At the end of March 2023, the EC filed an action with the CJEU against Poland for failing to implement the copyright directives.

The EC’s decision was due to Poland not declaring the way in which it would harmonize its laws with the Directive on copyright and related rights in the Digital Single Market  (2019/790)[1], and failing to notify the EC of transposition in full of SatCab II, a directive applicable to certain online transmissions and retransmissions of television and radio programmes (directive EU 2019/789)[2]. Work on the Polish bill implementing those directives is still in its early stages – the bill has not been submitted to the Polish Sejm or adopted by the Council of Ministers.

The DSM and SatCab Directives were to be implemented by 7 June 2021. The first legislative proposal implementing them was produced by the Minister of Culture and National Heritage. It was published and submitted for public consultations more than one year behind schedule, on 20 June 2022. The authors of the proposal say that the reason for the failure to meet the deadline was that the EC did not publish guidelines on correct implementation of article 17 of the DSM Directive until 4 June 2021. The delay on the part of Polish lawmakers might also be related to waiting for the CJEU to review Poland’s complaints regarding article 17 of the DSM Directive. This action was dismissed  in a judgment of 26 April 2022[3].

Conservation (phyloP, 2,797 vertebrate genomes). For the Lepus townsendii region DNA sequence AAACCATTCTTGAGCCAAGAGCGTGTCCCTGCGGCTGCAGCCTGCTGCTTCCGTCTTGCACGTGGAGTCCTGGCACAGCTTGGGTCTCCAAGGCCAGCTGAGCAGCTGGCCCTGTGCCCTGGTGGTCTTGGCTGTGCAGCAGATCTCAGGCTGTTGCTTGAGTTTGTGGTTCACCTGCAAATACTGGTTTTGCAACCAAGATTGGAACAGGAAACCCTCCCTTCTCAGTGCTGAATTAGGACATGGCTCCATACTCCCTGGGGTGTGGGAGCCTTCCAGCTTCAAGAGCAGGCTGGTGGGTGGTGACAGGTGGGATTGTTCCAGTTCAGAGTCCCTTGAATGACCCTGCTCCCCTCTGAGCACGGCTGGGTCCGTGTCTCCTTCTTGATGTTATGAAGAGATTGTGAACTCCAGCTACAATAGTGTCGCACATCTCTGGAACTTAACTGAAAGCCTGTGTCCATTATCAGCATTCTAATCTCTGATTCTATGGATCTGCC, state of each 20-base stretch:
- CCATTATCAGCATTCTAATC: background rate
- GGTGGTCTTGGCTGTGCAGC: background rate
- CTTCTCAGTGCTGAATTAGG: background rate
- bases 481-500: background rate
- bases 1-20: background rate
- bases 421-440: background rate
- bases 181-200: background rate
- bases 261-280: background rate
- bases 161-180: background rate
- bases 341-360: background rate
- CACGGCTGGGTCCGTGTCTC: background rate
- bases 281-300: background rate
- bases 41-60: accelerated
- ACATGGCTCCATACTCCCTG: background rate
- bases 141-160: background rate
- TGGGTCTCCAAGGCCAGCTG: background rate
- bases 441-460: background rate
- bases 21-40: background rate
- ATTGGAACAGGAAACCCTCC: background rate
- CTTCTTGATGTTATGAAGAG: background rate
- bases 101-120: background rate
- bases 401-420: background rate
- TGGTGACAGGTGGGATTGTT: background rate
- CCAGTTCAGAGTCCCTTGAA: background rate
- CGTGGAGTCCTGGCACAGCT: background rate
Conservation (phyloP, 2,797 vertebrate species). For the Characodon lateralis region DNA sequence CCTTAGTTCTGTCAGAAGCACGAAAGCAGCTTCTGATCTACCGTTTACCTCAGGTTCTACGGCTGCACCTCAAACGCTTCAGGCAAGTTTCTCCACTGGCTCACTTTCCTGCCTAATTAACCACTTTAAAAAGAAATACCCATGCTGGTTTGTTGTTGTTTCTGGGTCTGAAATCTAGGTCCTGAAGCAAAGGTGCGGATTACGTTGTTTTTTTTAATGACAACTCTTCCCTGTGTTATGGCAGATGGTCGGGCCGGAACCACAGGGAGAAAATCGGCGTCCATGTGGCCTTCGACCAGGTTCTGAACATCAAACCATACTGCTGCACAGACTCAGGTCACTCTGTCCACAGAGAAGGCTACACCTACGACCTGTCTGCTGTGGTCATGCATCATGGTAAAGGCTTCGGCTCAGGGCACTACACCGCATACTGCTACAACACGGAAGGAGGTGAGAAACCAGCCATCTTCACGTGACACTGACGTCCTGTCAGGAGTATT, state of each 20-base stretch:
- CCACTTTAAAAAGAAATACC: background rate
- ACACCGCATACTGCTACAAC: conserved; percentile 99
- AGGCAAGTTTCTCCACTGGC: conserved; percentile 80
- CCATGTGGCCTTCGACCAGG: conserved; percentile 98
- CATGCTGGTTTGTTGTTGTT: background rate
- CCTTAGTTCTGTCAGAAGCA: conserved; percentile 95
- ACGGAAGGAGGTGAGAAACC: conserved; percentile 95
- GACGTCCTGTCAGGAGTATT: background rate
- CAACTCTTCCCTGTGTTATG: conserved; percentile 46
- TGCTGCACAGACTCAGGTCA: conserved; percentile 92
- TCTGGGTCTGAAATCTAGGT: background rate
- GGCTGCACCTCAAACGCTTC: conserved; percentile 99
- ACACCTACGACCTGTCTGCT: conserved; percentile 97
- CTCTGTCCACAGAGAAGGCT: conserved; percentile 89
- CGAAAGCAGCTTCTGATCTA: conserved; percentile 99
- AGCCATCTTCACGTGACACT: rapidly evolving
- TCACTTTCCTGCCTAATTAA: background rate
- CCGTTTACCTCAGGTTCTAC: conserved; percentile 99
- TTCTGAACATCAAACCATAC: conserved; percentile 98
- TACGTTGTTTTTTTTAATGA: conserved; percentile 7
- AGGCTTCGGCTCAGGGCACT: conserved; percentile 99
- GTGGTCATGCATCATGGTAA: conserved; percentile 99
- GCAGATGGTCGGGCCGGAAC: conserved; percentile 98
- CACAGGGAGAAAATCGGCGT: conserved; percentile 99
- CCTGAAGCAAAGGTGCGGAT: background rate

Work is now underway on the next version of the bill, drafted by the authors on 23 March 2023. When passed, the long-awaited national laws will have a major impact on the structure of copyright law. For instance there will be another form of permitted use – text and data mining, as well as a new related right, which is the right of press publishers to online use of their press publications. There will also be new rules which are especially controversial, on communication of works by information society service providers. Polish lawmakers also provided for the option of extended collective licencing. In the latest version of the proposal, a provision that has aroused great interest was retained, entitling co-authors of audiovisual works to further payment for use of their works in an additional field of use – public communication of works for viewing on demand. This is a means for lawmakers to adapt article 70(2)(1) of the Act on Copyright and Related Rights to the market existing today, and expand the laws to include other uses, such as films on VoD platforms.

The EC has filed actions with the CJEU in comparable cases of failure to implement the two directives, against Bulgaria, Finland, Latvia and Portugal, and also against Denmark, in relation solely to the DSM Directive. Hopefully the measures taken by the EC will cause member states to implement the relevant laws as soon as possible.

Author: Jacek Piasta


[1]Directive (EU) 2019/790 of the European Parliament and of the Council of 17 April 2019 on copyright and related rights in the Digital Single Market and amending Directives 96/9/EC and 2001/29/EC.

[2]Directive (EU) 2019/789 of the European Parliament and of the Council of 17 April 2019 laying down rules on the exercise of copyright and related rights applicable to certain online transmissions of broadcasting organisations and retransmissions of television and radio programmes, and amending Council Directive 93/83/EEC.

[3] Judgment of the Court, Grand Chamber, of 26 April 2022, C-401/19, brought by the Republic of Poland v European Parliament and Council of the European Union, LEX 3336950.

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